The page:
Why Study Canadian Literature?

We need to understand [our stories] because our lives depend upon it.

— J. Edward Chamberlin, If This Is Your Land, Where Are Your Stories?

A woman reading to a child.

Reading to children teaches them lessons about how to interpret experiences. “Woman Reading to Child” (~1950s) by Rosemary Gilliat Eaton. Library and Archives Canada, archive number R12438-1226-9-E, e010974709-v8.

An undergraduate student might wonder why it’s worthwhile to engage with Canadian literature. Although critics have different answers to that question, we can begin to find a common ground on reasons for studying literature when we think about what it does.

Stories and other types of creative expression help shape experiences, foster social interactions, and support, affirm, or question practices of daily life.

To borrow David Herman’s summative title, stories are tool[s] for thinking. Literature helps us understand experiences. Along with other social and cultural artifacts, it also constructs ways of interpreting and responding to these experiences.

What does it mean to study literature?

The truth about stories is that that’s all we are.

—Thomas King, The Truth About Stories

To study literature means to study the different literary strategies used to express and contest understandings of experiences, be they shared or foreign. Literary criticism, therefore, largely seeks to recognize and unpack these strategies and the possible meanings of works that employ them. It’s about paying attention to what we tell ourselves about ourselves.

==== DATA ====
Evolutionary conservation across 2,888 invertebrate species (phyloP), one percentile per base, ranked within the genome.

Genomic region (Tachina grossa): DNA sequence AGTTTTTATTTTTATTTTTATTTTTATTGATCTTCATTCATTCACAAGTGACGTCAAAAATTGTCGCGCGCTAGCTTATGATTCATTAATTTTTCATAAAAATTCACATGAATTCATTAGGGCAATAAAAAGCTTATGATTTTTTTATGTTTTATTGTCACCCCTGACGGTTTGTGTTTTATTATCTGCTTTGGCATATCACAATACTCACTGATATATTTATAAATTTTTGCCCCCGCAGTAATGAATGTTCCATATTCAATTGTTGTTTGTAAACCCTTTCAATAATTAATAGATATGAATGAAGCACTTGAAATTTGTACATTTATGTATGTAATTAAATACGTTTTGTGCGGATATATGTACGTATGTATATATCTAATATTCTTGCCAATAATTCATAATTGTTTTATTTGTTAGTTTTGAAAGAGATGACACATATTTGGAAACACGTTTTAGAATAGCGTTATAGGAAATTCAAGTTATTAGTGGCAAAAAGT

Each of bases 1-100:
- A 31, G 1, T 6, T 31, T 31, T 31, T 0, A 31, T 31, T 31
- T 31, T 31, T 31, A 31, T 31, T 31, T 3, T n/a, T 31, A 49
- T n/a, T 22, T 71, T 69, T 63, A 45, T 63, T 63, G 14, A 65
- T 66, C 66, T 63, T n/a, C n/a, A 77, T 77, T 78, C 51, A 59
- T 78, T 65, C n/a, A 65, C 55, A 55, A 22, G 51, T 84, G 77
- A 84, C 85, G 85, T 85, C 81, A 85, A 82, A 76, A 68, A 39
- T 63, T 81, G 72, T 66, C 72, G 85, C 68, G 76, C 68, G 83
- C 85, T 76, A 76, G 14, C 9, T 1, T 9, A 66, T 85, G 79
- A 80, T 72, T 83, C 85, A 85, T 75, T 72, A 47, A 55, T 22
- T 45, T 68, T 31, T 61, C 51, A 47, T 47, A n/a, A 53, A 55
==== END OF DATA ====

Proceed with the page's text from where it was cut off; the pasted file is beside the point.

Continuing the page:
Thomas King

Thomas King. Canadian Literature

The analysis of Canadian literature offers the possibility of entering into discussions about the ways Canadian authors explore shared and diverse experiences. As Sherrill Grace summarizes in her review of J. Edward Chamberlin’s If This Is Your Land, Where Are Your Stories?,

We are … at all times surrounded by story, by competing stories, by contradictory stories, and until we can learn to listen more carefully and with greater acceptance of the contradictions, we will continue to be victimized by the barbarians at the gates who are us. We will continue to misunderstand that we belong through story to the human race. (115)

Works Cited

  • Chamberlin, J. Edward. If This Is Your Land, Where Are Your Stories?: Finding Common Ground. 2003. Toronto: Vintage, 2004. Print.
  • Grace, Sherrill. Telling Our Stories. Rev. of Colours in the Storm, by Jim Betts, If This Is Your Land, Where Are Your Stories? Finding Common Ground, by J. Edward Chamberlin, and Playing Dead: A Contemplation Concerning the Arctic, by Rudy Wiebe. Canadian Literature 184 (2005): 114–16. Print.telling_our_stories
  • Herman, David. Stories as a Tool for Thinking: Narrative Theory and the Cognitive Sciences. Narrative Theory and the Cognitive Sciences. Ed. Herman. Stanford: CSLI, 2003. 163–92. Print.
  • King, Thomas. The Truth about Stories: A Native Narrative. Toronto: Anansi, 2003. Print.